Set in a boarding school, centered around a close friendship between two teenage girls, and featuring an oddly dreamy revolt against adult authority figures, The Falling evokes trippy classics like Picnic at Hanging Rock and Heavenly Creatures. But while cinematographer Agnes Godard’s lingering close-ups of emotion-charged faces, evocative shots of trees and water, and quick cuts to disturbing abstract imagery create an intensely emotional, sometimes vertiginous tone that mirrors the girls’ inner lives, the script is less assured. It starts out strong, as the watchful, brooding Lydia (Maisie Williams) shadows her adored best friend, Abbie (Florence Pugh), a lively and charismatic beauty. The two have the kind of boundary-dissolving, semi-romantic bond that adolescent girls often have with their besties, but Abbie is starting to move into the world of sex with boys, leaving Lydia feeling angry and abandoned. Then Lydia loses Abbie altogether, in a development as baffling as it is tragic, and Lydia’s moodiness and alienation blow up, making her act out in ways that affect the whole school.
Perhaps trying to keep her lost friendship alive, Lydia starts to mimic things Abbie used to do, including the fainting spells she had been having in class. Fainting turns out to be a highly effective way of escaping the torpor and tyranny of a 1960s English boarding school, and other girls soon follow suit. Like speaking in tongues, the girls’ swooning appears to be at once a learned behavior and a genuinely felt, perhaps even spiritual, experience. “It was this…feeling,” one girl says of a fall. “I don’t remember anything before or after.” But the more tedious things get for the girls, the faster their bodies hit the ground. And when a member of the local Women’s Circle gives a lecture on Accidents in the Home, they stagger from their seats and drop to the ground in the aisle en masse, in a kind of passive-aggressive rebellion.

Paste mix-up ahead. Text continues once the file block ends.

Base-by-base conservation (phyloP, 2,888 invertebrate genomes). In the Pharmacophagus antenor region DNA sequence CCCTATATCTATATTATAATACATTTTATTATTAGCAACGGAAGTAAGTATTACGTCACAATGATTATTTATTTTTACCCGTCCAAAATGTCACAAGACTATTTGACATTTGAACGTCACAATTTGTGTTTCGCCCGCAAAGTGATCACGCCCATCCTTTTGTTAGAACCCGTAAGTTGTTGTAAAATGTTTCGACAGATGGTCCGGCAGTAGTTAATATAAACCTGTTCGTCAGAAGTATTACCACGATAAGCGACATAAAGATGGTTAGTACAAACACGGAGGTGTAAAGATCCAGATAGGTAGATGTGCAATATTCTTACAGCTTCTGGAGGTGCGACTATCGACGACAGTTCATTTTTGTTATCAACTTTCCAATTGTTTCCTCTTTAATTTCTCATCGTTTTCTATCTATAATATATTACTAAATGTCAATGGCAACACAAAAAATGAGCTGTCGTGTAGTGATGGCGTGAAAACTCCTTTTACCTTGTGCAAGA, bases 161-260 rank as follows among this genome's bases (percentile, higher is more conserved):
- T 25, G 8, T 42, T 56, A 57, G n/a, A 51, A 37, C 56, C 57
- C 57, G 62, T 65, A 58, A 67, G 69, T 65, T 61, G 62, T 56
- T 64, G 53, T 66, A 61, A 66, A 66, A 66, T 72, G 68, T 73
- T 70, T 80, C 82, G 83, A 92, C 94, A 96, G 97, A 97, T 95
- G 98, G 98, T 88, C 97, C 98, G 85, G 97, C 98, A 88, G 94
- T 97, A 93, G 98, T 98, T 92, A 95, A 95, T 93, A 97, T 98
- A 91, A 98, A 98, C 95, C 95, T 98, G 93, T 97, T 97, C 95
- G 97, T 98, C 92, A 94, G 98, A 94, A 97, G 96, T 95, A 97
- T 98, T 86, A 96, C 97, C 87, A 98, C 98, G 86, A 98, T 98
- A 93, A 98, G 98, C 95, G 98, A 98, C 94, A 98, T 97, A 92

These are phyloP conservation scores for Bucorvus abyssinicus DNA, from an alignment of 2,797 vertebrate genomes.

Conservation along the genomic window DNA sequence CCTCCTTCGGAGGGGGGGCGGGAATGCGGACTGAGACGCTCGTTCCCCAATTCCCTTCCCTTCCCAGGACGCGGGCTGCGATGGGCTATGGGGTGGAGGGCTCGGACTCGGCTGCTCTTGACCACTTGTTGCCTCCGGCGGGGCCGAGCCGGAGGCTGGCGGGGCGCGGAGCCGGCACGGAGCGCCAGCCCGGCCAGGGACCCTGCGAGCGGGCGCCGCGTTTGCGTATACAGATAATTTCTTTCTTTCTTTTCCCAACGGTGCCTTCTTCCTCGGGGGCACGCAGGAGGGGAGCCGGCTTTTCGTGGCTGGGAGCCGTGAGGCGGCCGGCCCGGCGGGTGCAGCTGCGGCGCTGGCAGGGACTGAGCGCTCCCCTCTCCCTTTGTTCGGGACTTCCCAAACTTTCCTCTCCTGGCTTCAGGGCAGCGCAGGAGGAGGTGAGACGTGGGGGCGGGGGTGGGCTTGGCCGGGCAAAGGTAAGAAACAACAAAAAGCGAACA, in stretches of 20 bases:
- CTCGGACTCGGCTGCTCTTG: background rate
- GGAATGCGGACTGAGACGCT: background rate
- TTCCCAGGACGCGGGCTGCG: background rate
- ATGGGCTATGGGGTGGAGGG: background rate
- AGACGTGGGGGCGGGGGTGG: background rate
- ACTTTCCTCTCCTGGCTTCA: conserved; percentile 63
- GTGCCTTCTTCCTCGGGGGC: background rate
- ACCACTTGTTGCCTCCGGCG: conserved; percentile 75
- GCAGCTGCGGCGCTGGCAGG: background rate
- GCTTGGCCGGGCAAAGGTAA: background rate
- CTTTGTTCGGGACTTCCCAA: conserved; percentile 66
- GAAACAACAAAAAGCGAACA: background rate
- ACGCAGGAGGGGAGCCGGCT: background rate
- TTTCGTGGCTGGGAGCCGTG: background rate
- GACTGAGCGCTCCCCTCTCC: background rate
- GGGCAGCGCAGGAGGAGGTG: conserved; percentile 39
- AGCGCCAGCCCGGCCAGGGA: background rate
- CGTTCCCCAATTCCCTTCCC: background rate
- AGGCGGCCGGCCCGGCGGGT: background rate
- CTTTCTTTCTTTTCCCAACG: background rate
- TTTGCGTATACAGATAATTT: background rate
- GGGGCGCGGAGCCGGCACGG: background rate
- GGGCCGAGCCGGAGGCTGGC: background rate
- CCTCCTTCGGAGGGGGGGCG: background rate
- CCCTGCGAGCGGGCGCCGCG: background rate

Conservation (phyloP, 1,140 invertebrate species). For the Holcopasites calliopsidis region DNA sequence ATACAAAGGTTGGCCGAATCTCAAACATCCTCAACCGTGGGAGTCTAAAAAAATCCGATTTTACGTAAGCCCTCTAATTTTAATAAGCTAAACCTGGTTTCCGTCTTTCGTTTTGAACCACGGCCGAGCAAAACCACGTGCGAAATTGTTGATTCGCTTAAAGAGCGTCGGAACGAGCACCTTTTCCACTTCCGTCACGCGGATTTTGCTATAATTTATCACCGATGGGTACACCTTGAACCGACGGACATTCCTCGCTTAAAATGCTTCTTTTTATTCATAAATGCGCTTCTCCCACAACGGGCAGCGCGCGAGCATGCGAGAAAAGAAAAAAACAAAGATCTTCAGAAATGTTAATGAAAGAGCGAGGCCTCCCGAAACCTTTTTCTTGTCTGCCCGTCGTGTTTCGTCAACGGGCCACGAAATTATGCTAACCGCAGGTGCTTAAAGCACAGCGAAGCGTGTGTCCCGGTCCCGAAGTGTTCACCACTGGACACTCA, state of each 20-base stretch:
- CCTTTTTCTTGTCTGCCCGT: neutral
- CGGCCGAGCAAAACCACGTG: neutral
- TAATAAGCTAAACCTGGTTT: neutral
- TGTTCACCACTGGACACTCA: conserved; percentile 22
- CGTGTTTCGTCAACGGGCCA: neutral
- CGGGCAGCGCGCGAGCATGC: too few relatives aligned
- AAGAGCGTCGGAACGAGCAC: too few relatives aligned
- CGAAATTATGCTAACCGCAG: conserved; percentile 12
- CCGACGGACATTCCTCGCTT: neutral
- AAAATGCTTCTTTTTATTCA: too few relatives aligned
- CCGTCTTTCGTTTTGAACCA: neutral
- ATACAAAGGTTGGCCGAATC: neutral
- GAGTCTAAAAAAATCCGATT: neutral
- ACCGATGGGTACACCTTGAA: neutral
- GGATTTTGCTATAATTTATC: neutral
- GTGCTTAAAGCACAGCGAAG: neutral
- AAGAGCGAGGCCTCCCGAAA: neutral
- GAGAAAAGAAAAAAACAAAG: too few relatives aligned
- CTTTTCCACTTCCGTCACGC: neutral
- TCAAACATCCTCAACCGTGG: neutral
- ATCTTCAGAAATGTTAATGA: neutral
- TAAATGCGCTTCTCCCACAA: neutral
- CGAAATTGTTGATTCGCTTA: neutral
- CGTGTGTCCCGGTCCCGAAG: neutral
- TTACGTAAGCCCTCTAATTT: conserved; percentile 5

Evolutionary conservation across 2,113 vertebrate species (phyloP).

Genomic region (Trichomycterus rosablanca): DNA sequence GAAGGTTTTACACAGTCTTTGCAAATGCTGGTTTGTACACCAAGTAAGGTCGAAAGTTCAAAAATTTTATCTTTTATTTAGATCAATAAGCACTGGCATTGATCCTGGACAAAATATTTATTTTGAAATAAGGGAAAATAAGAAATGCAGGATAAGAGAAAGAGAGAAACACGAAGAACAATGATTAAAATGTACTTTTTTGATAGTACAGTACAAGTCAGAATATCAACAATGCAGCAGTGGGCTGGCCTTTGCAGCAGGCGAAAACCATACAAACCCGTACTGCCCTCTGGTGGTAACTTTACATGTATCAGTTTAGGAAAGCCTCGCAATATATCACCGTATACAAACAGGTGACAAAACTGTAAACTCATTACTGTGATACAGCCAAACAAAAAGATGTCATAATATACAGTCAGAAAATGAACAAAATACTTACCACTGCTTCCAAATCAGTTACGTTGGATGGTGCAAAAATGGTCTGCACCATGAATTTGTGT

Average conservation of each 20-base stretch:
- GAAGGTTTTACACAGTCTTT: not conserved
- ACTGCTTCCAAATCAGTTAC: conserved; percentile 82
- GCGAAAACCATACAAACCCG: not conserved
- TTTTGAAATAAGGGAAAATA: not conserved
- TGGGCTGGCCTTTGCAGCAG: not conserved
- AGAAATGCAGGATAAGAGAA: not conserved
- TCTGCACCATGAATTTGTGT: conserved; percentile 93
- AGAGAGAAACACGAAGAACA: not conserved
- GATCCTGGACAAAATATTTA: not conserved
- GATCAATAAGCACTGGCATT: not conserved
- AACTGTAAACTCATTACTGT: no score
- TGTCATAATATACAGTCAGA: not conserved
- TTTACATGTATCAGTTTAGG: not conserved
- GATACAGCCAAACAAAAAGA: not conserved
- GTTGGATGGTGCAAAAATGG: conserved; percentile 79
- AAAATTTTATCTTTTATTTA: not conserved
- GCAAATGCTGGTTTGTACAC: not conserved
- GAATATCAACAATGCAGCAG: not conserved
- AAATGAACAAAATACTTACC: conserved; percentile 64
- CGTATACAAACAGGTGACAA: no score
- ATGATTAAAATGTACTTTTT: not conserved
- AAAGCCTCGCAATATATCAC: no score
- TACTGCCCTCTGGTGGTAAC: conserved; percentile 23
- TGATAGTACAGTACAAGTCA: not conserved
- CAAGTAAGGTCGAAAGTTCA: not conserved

Carol Morley’s film all leads to a melodramatic climax that wraps up the main character’s explosive acting out in a too-neat package.
That promising premise peters out after Lydia renounces her fainting spells, leaving unexplored her half-baked rebellion and the mystery of why the other girls, almost none of whom develop a distinctive personality over the course of the film, joined in. Instead, the focus shifts to Lydia’s dysfunctional home life. Her relationship with her brother (Joe Cole) is turning incestuous—another way of keeping her friend’s memory alive, since Abbie had sex with him once—and her lifelong rage at her frozen, agoraphobic mother (Maxine Peake) is coming to a boil. It all leads to a melodramatic climax that wraps up Lydia’s explosive acting out in a too-neat package.
As such, The Falling can feel oppressively on the nose, as in another scene where a teacher relays a psychologist’s verdict of “hysterical contagion” and then provides the definition of “hysteria,” explaining that the Greeks believed in the destructive power of “the disordered womb.” Still, there’s power in its poetry. No words are either needed or provided when the camera lingers on the frustrated isolation of disempowered middle-aged women like Lydia’s hated mother or a universally scorned teacher, or when it shows girls dropping to the ground and twitching while a heartfelt acoustic song swells on the soundtrack. And if the other girls are underdeveloped as characters, close-ups of several girls’ annoyed, intimidated, or coldly contemptuous faces as the silky-voiced male psychologist quizzes them about their actions suggests the roiling cauldron of conflicted emotions and inchoate anger that probably motivated their weird, wordless rebellion.